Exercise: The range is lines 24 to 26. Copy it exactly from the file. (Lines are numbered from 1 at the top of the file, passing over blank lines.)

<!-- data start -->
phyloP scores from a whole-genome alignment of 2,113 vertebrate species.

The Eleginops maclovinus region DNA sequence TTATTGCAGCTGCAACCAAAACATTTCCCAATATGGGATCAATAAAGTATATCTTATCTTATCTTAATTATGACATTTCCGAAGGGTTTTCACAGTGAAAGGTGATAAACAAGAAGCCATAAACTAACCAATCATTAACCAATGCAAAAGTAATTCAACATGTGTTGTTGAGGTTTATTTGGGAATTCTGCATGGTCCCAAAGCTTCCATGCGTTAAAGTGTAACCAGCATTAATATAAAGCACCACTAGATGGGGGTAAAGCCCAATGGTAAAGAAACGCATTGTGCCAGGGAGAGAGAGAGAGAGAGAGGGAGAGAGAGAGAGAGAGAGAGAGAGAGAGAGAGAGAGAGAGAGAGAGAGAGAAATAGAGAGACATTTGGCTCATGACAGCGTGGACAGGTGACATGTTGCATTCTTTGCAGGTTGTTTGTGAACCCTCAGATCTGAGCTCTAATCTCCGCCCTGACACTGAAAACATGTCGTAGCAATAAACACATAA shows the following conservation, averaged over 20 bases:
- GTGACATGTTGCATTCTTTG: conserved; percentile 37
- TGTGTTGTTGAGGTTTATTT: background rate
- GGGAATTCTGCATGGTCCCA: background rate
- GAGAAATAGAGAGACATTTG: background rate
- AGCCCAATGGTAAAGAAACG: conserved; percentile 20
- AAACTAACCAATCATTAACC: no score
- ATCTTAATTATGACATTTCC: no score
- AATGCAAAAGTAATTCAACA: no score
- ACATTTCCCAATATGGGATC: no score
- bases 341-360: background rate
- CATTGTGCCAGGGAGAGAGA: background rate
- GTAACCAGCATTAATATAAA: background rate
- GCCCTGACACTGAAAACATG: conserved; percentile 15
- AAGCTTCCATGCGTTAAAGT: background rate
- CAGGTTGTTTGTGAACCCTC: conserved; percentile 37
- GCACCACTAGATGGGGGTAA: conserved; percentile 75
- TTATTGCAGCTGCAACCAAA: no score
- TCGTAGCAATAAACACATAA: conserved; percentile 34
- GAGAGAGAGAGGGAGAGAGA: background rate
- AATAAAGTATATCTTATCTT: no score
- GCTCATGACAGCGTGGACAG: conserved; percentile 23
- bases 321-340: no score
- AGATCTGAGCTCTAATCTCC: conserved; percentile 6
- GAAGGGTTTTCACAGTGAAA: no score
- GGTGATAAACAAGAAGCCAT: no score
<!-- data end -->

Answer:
- bases 321-340: no score
- AGATCTGAGCTCTAATCTCC: conserved; percentile 6
- GAAGGGTTTTCACAGTGAAA: no score